“I made something today,” Violet announces from the backseat as I pull the car out of the nursery-school parking lot. “It begins with a “huh” sound.”
”A hippopotamus?” I venture, flipping down the rearview mirror to see her face. Seldom has child ever been so pleased with self: Violet is practically vibrating with suppressed information. She shakes her head. Phoebe sits beside her, sucking on two fingers, her eyelids drooping and her platinum hair standing on end.
“Ok, then, a hat?”
“Not a house!”
“A heated howitzer?” I ask softly, for my own amusement, “A hispid hodad?”
Every plausible noun beginning with “H” has evaporated from the maternal memory. Flipping the mirror back up, I concede defeat.
“I can’t tell you anyway!” Violet says gleefully. She draws in her breath, then asks in a rush, “When is Mother’s Day?”
“On Sunday. Does this–”
But she has already turned to Phoebe: “Let’s be fighter kings, and you are on my ship.”
“Good morning, King,” Phoebe says, perking up immediately and using the hem of her dress as a talking plaything, “Do you want some chocolate?”
Of all the advantages that young children enjoy over their worn and raddled elders–the satiny skin, untroubled 12-hour sleeps, and sense of endless potential in life–the one that makes me most jealous is children’s ability to vacation anywhere, at any time, just by the merest of efforts.
For adults, transportation, whether cars, aircraft, trains, or buses, is a mixture of boring, dangerous, and expensive. Unless you are a yogic flyer–which reminds me, whatever happened to Dennis Kucinich?–you are, as an adult, confined to established modes for getting from A to B.
Thus here I am, still in the car, still signaling and turning, braking and accelerating, searching my memory for words that begin with “h” and half-worrying about what to cook for supper. The girls, meanwhile, have magically floated free of the vehicle.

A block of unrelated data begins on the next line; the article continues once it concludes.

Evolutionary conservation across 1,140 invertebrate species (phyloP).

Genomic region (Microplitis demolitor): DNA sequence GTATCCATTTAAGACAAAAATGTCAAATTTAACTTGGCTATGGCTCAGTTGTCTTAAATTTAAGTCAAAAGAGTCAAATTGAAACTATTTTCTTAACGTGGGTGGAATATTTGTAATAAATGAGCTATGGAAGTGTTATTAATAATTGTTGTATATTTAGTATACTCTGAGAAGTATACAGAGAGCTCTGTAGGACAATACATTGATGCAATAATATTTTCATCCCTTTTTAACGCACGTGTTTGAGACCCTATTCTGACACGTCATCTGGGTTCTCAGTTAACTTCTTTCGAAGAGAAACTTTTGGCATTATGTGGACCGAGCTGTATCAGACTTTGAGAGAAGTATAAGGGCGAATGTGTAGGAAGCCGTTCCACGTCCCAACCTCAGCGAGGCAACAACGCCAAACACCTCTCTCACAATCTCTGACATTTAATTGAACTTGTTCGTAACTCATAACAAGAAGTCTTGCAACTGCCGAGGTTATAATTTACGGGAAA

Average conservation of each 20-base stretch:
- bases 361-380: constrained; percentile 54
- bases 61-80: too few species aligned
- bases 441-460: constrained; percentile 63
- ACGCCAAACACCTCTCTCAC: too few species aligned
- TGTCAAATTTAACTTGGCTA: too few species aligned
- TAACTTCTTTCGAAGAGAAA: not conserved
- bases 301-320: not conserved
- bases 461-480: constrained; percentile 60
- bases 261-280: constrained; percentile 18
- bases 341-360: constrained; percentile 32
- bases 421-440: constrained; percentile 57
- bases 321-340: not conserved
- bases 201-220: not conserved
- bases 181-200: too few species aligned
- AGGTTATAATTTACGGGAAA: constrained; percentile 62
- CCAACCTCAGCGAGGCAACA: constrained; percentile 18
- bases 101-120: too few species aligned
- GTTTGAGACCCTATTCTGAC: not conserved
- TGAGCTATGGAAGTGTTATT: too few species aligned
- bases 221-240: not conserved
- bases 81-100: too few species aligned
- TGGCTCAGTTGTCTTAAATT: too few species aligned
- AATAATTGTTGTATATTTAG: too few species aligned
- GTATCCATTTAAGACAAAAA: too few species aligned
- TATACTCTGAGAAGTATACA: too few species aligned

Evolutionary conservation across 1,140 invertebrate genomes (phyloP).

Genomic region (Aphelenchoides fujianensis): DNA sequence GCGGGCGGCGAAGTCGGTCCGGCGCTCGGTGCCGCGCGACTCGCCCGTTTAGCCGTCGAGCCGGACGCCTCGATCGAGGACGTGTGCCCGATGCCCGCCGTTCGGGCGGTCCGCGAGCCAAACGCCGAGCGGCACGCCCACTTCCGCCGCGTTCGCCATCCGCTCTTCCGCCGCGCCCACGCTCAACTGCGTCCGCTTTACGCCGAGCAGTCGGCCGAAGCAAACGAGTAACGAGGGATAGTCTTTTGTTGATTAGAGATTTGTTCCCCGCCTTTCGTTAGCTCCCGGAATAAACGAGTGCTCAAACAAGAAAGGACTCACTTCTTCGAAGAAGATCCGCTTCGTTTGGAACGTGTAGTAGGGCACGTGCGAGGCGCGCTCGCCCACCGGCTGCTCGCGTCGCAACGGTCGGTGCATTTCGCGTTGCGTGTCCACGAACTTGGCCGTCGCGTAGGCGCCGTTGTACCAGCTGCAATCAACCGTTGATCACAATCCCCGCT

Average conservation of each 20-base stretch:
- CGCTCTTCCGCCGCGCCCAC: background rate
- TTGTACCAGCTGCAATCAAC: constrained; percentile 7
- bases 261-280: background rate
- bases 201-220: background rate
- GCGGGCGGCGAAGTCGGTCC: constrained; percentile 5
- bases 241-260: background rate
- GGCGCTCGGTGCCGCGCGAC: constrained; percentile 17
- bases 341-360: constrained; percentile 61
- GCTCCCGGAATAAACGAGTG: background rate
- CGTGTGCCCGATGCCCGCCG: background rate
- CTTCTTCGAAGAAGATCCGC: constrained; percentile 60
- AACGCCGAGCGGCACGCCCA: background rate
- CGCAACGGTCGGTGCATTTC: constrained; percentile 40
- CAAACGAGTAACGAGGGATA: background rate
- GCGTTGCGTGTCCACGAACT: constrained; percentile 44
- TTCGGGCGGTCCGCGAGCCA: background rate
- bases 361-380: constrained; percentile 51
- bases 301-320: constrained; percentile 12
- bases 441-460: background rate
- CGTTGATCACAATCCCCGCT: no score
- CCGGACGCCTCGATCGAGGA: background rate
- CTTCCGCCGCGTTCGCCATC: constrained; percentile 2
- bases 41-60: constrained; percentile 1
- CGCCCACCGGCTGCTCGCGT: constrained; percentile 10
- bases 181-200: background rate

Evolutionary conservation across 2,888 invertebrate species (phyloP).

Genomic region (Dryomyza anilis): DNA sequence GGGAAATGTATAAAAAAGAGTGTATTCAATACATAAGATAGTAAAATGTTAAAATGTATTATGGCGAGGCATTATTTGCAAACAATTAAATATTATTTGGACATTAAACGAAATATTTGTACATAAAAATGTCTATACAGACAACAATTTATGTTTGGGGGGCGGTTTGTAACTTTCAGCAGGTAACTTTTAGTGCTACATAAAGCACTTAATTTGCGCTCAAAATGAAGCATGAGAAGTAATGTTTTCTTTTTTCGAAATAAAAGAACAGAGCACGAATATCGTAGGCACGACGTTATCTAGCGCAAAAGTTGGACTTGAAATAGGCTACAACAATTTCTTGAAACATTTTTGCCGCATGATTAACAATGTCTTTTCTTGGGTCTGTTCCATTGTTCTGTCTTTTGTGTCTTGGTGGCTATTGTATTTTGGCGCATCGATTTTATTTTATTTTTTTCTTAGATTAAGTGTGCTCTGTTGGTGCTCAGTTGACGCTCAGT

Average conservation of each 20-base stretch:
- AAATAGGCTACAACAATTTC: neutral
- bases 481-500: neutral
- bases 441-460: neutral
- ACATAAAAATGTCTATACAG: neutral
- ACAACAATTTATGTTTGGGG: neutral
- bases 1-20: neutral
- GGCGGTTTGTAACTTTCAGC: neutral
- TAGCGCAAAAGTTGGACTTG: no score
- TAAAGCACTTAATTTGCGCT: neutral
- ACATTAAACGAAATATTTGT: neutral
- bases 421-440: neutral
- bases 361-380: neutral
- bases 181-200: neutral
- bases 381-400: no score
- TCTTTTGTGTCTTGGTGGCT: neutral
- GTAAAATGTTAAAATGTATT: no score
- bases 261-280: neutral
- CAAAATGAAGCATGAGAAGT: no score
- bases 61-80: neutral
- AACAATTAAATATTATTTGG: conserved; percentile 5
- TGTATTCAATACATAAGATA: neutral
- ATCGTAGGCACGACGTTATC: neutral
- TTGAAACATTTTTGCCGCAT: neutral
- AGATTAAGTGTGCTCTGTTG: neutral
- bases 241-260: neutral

“Hurry, the dolphins are chasing us!”
“Look out, king!”
For a child, travel is so effortless that she can dip her spoon into her cereal, think “white sand beach,” and by the time the oatmeal reaches her mouth the Pacific is lapping at her toes, native islanders are roasting a goat nearby, and a schooner flying the Jolly Roger has just hoved over the horizon. No wonder children sleep so soundly, and wake so refreshed. They’re constantly on vacation. They can travel to Neptune and not get jet lag.
When at home alone I sit
And am very tired of it,
I have just to shut my eyes
To go sailing through the skies–
No wonder the Victorian critics hated Robert Louis Stevenson. They were probably jealous, too.
On the weekend, my husband and I stay in Washington while the children travel. One morning, we bring our coffee out on to the terrace and discover that they have turned the backyard into what they passionately defend as their “fort,” but which is more familiarly known as a “total mess.” From unknown passages deep in the house, they have dragged sheets of plywood, rolls of old carpet, broken bricks, and chipped ceramic tiles. They have stretched a dozen bungee cords from Jeep to house, from rabbit hutch to fence, from fence to lump of concrete-